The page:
52 See, for example, William Porter, Assault on the Media: The Nixon Years (Ann Arbor, MI, 1976); and Greenberg, Nixon's Shadow.

53 Kathryn Cramer Brownell, “‘Ideological Plugola,’ ‘Elitist Gossip,’ and the Need for Cable Television,” in Media Nation: A Political History of the News in Modern America, eds. Bruce Schulman and Julian Zelizer (Philadelphia, 2017), 160–75.

54 For more details on these FCC decisions and the ways in which they limited opportunities for cable, see Patrick Parsons, Blue Skies: A History of Cable Television (Philadelphia, 2008); and Michelle Hilmes, Hollywood and Broadcasting: From Radio to Cable (Champaign, IL, 1999).

55 “Vote Yes on Initiative to Keep TV Free in the Home,” folder, Prop. 15- Promotional Materials, Dockweiler Family Papers, CSLA-12, Department of Archives and Special Collections, William H. Hannon Library, Loyola Marymount University.

56 For an overview of this campaign, see David Gunzerath, “‘Darn that Pay TV!’: STV's Challenge to American Television's Dominant Economic Model,” Journal of Broadcasting & Electronic Media 44, no. 4 (2000): 661; David Ostroff, “A History of STV, Inc. and the 1964 California Vote against Pay Television,” Journal of Broadcasting 27, no. 4 (1983): 377. On the budget, see Gunzerather, 665.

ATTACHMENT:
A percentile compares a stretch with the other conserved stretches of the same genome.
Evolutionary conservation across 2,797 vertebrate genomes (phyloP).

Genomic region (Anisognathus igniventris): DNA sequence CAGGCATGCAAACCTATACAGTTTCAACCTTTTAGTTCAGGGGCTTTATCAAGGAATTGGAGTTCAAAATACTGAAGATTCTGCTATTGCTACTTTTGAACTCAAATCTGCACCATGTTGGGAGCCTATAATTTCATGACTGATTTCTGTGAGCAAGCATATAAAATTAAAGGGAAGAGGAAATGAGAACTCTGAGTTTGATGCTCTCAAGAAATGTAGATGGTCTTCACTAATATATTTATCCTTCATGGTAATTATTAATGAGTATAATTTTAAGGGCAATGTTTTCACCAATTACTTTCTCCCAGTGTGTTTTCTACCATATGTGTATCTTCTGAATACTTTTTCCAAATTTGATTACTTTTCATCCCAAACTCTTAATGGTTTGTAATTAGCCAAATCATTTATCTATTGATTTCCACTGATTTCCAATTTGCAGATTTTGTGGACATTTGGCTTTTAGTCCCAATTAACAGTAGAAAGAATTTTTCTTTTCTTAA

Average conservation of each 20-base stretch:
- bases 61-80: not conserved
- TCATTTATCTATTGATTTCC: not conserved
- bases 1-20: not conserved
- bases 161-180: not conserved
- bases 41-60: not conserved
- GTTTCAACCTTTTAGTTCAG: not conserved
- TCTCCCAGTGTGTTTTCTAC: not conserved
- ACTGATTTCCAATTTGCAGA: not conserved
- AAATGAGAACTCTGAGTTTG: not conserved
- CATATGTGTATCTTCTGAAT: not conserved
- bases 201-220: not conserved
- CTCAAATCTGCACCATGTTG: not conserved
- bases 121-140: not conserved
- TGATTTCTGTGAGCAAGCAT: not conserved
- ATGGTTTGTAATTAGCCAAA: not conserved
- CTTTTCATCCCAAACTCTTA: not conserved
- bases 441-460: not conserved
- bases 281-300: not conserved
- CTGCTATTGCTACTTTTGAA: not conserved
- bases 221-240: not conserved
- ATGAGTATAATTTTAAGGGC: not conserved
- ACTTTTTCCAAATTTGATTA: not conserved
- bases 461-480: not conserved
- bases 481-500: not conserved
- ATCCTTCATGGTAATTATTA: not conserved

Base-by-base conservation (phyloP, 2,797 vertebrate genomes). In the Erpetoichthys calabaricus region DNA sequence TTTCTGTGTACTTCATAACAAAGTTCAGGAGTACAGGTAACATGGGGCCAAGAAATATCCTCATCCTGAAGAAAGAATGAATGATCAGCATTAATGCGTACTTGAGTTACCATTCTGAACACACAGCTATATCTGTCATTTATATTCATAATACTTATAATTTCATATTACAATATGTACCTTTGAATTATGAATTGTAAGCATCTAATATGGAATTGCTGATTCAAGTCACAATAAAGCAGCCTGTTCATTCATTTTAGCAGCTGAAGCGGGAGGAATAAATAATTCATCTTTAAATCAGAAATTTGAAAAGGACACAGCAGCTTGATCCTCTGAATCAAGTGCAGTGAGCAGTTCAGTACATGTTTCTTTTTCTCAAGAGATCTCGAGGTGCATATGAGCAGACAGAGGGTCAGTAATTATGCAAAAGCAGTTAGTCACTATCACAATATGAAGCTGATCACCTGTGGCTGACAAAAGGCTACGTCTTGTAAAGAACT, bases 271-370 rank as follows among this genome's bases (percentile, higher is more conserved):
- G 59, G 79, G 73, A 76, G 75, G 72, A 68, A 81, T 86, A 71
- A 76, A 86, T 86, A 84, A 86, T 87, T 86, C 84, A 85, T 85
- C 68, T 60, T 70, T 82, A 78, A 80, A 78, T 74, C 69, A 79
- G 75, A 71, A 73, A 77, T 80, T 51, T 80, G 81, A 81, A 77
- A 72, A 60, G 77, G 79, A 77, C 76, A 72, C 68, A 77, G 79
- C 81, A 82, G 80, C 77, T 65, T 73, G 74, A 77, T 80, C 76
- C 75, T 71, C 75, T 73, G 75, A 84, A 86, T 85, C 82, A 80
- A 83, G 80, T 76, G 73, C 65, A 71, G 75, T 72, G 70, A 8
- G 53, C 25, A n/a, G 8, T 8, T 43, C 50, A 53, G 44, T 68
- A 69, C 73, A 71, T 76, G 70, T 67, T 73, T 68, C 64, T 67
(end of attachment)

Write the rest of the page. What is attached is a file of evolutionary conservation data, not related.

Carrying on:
57 S. L. Weaver, D. E. O'Neill and T.F. Greenhow v. Frank M. Jordan, Sac. 7682, folder, Free TV Act 1964, box Series 89, Frederick Ford Collection, Barco Library, Cable Center, Denver, CO.

58 Porter, Assault on the Media, 145–52.

59 This term was coined in a Newsweek piece on Jan. 1, 1973, quoted in Porter, Assault on the Media, 152.

60 Cable television was seen as a way to promote what Nixon media advisor Roger Ailes called GOP TV, but it also allowed Nixon to promote less, rather than more, government control over television. See Brownell, “‘Ideological Plugola,’ ‘Elitist Gossip,’ and the Need for Cable Television.” On Ailes and the idea of GOP TV, see Gabriel Sherman, The Loudest Voice in the Room: How the Brilliant, Bombastic Roger Ailes Built Fox News—and Divided a Country (New York, 2014), 60–70.

61 Brownell, “‘Ideological Plugola,’ ‘Elitist Gossip,’ and the Need for Cable Television.”

62 Bruce Owen, “Project BUN,” Dec. 1972, folder 8-Project BUN, box 36, Clay T. Whitehead Papers, Library of Congress, Washington, DC.

63 Bridger M. Mitchell and Robert H. Smiley, Cable, Cities and Copyrights (Santa Monica, CA, 1973).